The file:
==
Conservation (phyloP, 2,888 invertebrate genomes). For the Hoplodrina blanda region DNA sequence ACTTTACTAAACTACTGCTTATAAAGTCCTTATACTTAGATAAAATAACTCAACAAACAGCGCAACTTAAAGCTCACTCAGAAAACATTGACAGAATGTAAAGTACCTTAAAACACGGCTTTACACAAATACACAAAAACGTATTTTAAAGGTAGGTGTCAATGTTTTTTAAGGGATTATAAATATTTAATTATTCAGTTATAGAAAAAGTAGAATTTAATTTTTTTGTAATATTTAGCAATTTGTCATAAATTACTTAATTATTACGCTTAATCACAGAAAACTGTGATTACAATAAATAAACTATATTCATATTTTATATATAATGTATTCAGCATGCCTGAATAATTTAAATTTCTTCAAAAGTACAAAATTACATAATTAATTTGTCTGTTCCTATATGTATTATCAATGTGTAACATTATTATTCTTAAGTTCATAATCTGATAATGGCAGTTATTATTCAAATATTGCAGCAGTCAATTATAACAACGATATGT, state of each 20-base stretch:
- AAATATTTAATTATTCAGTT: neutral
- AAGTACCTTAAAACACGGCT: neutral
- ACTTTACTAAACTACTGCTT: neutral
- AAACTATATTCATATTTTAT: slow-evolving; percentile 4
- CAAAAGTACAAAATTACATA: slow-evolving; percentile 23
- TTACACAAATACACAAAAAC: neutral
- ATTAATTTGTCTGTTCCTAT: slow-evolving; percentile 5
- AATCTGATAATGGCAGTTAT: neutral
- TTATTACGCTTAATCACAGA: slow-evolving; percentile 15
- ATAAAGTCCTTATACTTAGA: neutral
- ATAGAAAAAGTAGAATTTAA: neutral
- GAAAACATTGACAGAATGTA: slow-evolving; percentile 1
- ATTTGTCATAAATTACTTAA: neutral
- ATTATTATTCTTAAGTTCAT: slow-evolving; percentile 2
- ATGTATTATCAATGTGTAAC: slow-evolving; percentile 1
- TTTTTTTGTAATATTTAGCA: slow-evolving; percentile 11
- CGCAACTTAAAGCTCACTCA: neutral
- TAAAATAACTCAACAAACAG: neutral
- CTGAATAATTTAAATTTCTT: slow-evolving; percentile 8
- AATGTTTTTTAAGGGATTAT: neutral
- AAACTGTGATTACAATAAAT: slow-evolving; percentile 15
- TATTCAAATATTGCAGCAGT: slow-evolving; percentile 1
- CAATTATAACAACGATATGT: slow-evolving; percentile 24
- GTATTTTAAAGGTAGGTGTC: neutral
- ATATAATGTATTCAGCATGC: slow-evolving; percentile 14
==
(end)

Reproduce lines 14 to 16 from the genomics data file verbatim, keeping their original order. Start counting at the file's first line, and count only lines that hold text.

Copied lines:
- ATTTGTCATAAATTACTTAA: neutral
- ATTATTATTCTTAAGTTCAT: slow-evolving; percentile 2
- ATGTATTATCAATGTGTAAC: slow-evolving; percentile 1